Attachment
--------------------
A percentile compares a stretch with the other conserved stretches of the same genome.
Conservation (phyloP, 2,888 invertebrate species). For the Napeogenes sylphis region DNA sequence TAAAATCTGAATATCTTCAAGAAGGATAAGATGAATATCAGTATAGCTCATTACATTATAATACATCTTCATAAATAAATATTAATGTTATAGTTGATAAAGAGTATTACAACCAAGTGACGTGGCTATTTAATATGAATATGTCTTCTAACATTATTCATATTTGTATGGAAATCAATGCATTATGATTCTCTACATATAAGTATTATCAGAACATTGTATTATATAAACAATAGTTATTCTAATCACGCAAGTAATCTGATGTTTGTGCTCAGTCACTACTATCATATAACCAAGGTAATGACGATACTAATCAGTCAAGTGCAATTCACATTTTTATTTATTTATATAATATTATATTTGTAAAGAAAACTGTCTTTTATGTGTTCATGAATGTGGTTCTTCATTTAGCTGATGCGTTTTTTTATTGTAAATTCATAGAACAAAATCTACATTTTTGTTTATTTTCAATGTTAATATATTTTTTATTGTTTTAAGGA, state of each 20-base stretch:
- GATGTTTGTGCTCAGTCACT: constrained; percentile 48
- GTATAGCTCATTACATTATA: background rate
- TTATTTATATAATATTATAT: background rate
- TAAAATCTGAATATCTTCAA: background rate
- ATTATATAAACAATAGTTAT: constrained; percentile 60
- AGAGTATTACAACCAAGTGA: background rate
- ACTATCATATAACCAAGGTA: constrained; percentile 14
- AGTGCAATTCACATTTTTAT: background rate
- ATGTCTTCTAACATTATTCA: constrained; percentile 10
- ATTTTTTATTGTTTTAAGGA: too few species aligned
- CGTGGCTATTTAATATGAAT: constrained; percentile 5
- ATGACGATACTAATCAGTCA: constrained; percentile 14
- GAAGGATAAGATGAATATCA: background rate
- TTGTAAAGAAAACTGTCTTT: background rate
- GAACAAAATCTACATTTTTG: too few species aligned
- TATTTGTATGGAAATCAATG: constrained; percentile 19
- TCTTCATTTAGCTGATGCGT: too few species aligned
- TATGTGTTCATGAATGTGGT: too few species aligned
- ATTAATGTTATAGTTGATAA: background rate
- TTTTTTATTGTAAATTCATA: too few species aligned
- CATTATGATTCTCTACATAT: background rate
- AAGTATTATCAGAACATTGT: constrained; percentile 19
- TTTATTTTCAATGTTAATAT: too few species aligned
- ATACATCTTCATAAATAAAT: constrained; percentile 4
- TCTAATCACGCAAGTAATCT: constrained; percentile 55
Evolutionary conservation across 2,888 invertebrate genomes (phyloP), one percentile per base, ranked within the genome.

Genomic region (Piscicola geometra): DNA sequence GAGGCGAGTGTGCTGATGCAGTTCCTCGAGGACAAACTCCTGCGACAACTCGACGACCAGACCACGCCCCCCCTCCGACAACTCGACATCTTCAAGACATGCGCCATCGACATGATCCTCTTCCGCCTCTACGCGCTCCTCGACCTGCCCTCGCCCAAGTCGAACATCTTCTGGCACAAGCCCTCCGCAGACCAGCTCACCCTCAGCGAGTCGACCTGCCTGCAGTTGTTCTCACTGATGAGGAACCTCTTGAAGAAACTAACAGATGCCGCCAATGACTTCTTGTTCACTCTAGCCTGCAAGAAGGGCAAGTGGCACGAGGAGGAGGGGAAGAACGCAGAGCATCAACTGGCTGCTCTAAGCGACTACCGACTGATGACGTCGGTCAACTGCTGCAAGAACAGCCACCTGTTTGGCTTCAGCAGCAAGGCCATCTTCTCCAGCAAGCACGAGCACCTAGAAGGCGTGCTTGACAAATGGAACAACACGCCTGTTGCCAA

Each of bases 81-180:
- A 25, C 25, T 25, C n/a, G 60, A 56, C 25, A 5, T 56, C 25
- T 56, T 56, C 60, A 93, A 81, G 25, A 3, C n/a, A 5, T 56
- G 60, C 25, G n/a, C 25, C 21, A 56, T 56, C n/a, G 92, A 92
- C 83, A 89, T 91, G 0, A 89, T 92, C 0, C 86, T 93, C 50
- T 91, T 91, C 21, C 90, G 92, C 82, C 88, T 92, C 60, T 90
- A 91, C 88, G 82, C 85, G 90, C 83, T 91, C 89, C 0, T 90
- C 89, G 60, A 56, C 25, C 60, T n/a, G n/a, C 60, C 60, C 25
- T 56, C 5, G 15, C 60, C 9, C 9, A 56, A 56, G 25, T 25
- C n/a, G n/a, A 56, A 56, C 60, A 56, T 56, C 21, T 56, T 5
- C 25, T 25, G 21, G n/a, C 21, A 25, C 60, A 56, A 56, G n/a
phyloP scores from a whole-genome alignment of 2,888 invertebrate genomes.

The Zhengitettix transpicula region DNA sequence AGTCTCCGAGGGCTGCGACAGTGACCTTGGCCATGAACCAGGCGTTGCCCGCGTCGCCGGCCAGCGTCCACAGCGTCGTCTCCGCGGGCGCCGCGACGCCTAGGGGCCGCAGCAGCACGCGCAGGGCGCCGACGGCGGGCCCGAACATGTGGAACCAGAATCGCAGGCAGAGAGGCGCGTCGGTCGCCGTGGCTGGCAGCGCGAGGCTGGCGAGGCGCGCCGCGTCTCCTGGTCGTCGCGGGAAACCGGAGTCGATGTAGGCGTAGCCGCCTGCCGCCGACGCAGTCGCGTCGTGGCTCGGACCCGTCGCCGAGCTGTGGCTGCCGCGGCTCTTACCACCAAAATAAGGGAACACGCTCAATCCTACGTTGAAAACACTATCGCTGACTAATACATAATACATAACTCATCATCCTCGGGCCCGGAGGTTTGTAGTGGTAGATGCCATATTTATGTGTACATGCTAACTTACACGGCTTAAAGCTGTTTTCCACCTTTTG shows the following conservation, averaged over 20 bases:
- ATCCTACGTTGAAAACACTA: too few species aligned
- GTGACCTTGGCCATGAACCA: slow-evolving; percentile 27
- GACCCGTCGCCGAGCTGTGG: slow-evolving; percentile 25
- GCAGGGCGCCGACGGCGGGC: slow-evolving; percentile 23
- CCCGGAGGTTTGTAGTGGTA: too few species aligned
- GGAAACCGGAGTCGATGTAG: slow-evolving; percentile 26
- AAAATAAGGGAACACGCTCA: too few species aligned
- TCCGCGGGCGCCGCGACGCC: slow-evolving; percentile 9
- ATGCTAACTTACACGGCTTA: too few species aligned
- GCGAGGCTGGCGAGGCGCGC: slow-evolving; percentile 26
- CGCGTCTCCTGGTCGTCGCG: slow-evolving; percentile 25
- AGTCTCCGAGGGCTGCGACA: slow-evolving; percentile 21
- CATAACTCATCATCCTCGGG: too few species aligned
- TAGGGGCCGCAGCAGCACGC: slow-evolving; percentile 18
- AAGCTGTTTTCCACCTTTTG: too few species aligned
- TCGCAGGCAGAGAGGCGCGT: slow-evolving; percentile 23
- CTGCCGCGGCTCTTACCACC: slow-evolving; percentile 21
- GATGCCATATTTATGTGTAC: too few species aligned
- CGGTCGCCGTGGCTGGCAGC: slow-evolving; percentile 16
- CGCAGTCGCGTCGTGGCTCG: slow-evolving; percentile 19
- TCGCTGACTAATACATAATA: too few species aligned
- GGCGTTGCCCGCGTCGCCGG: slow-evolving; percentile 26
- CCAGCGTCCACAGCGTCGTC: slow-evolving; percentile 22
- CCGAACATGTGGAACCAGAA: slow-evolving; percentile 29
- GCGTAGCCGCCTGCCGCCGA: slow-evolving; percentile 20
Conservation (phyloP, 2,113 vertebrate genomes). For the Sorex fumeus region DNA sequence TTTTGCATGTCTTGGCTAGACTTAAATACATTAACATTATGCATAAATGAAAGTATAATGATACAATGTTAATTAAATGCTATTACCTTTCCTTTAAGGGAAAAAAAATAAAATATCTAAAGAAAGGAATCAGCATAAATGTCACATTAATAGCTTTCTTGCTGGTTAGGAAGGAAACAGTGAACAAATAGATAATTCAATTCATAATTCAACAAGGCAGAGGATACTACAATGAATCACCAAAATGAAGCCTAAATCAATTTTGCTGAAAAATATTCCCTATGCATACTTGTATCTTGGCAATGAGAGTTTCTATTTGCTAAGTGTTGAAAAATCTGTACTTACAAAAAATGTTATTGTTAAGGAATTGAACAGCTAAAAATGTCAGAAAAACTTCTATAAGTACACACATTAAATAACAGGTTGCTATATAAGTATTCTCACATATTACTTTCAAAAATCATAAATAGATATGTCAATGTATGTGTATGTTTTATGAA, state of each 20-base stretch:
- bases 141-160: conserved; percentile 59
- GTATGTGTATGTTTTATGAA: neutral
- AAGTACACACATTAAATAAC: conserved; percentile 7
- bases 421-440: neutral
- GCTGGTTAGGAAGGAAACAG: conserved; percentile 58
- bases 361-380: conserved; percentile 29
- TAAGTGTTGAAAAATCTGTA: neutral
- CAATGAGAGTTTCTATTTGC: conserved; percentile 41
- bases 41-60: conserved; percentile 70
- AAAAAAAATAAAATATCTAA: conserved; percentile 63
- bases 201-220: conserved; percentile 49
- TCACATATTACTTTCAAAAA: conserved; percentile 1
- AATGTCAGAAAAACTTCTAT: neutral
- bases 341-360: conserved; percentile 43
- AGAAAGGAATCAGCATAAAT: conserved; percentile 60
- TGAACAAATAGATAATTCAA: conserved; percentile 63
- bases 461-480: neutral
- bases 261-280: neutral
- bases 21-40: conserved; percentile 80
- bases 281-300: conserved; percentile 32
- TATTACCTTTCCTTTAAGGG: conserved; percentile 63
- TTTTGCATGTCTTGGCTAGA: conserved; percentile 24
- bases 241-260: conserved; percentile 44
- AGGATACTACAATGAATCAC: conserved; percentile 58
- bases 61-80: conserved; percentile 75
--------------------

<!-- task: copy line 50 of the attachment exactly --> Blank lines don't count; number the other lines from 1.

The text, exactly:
- TCCGCGGGCGCCGCGACGCC: slow-evolving; percentile 9